This humble farmer shows how to love God in frugal circumstances

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St. Isidore the Farmer

St. Isidore

Feast day: May 15

Sometimes there is a saint so excellent in his ordinariness that he is attractive by his mere simplicity of life and character. St. Isidore, a Spanish day laborer who was born in 1070 and died in 1130, is one such saint who stands out amongst many. Born of poor but devout parents, St. Isidore learned the importance of a life of prayer and growing in the virtues, even though his parents did not have the means to provide him with a formal education. St. Isidore spent his life instead as a tenant farmer working for a landowner.

And yet, this very humble man is exemplary even years later in demonstrating the joy of abandonment: falling in love with God and rejoicing in what God calls us to do, particularly when our circumstances cannot be changed and we are asked to carry an especially big cross.

In his poverty, St. Isidore lived a life of hard work and prayer as he plowed, planted and harvested. He was devoted to his boss, a wealthy landowner, but also to God, as St. Isidore found time to attend daily Mass each day before work began. Married to Bl. Maria Torribia, who is venerated in Spain as Santa Maria de la Cabeza, St. Isidore and his wife remained faithful to Christ after suffering one of the worst tragedies a human being can suffer — the loss of a child.

Together, St. Isidore and Blessed Maria remain models for couples by how they lived the spiritual work of mercy in bearing wrongs patiently and in overcoming the envy of their fellow servants through acts of kindness.

Always ready to obey his master, St. Isidore lived the virtue of self-mastery. By putting the concerns of others first, he looked for ways to help the poor on his own salary even though he was poor himself. His wife Maria always kept a pot of stew on the fireplace in their home as she knew that St. Isidore would often bring home the hungry. This pot is reported to have always had enough food to feed all who were present.

Disengaged from the world and living with full confidence in God, the couple lived so as to sanctify their souls in preparation for eternal life with God. St. Isidore performed his work in a spirit of penance and duty towards God, who he prayed to while he worked. He also prayed consistently to his guardian angel for assistance and found that angels helped him regularly.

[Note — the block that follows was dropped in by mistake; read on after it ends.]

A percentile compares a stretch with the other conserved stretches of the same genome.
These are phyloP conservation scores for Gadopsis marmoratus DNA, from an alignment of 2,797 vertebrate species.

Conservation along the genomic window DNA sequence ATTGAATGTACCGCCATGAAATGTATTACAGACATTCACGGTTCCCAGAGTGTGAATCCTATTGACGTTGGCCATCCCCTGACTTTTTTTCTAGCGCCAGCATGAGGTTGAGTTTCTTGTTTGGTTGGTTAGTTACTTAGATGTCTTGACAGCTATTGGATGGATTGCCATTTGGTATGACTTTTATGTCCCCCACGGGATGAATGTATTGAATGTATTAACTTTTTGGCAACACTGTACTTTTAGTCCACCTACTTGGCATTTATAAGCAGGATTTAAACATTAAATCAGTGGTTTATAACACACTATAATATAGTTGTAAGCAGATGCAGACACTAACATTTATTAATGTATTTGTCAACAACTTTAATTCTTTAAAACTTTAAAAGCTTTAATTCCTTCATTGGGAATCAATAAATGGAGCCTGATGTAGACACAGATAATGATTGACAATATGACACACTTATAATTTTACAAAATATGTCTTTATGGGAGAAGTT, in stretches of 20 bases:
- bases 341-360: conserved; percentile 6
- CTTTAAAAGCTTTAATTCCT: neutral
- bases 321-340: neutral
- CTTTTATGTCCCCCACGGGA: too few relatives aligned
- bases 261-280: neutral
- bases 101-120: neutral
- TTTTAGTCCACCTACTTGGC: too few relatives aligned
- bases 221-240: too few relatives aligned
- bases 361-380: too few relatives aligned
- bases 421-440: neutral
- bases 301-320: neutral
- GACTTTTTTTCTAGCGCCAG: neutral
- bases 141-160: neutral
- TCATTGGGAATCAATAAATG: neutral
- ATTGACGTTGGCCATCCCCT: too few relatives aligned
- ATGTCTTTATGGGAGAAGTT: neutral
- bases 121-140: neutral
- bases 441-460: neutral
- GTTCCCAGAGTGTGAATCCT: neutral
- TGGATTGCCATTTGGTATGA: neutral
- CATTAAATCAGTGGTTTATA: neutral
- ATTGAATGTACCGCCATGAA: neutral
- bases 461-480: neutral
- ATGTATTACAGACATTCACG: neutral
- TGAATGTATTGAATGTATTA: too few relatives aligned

Once his master saw an angel plowing on each side of St. Isidore, so that Isidore’s work was equal to that of three of his fellow laborers. St. Isidore loved all of God’s creatures and once saw that, after feeding the birds, his sack was mysteriously refilled with grain, which produced a double amount of flour when ground.


Dear Jesus, thank you for St. Isidore, who shows me that all of us can reach Heaven through the most mundane work. Help me to make the most of every opportunity, no matter how small, and to never forget that everything begins and ends with your love.


Lord God, to whom belongs all creation,
and who call us to serve you
by caring for the gifts that surround us,
inspire us by the example of Saint Isidore
to share our food with the hungry
and to work for the salvation of all people.
Through our Lord Jesus Christ, your Son,
who lives and reigns with you in the unity of the Holy Spirit,
God, for ever and ever.

Maryella Hierholzer

Maryella Hierholzer is a parishioner at St. Elizabeth Ann Seton in Fort Wayne, Indiana. She is a graduate of Mount Holyoke College in Massachusetts and did graduate work at Georgetown University. After concluding a career in the Washington area, she is now retired in Indiana where she is a teacher of adult and youth faith formation at her parish. She is also a volunteer at Catholic Charities in Fort Wayne.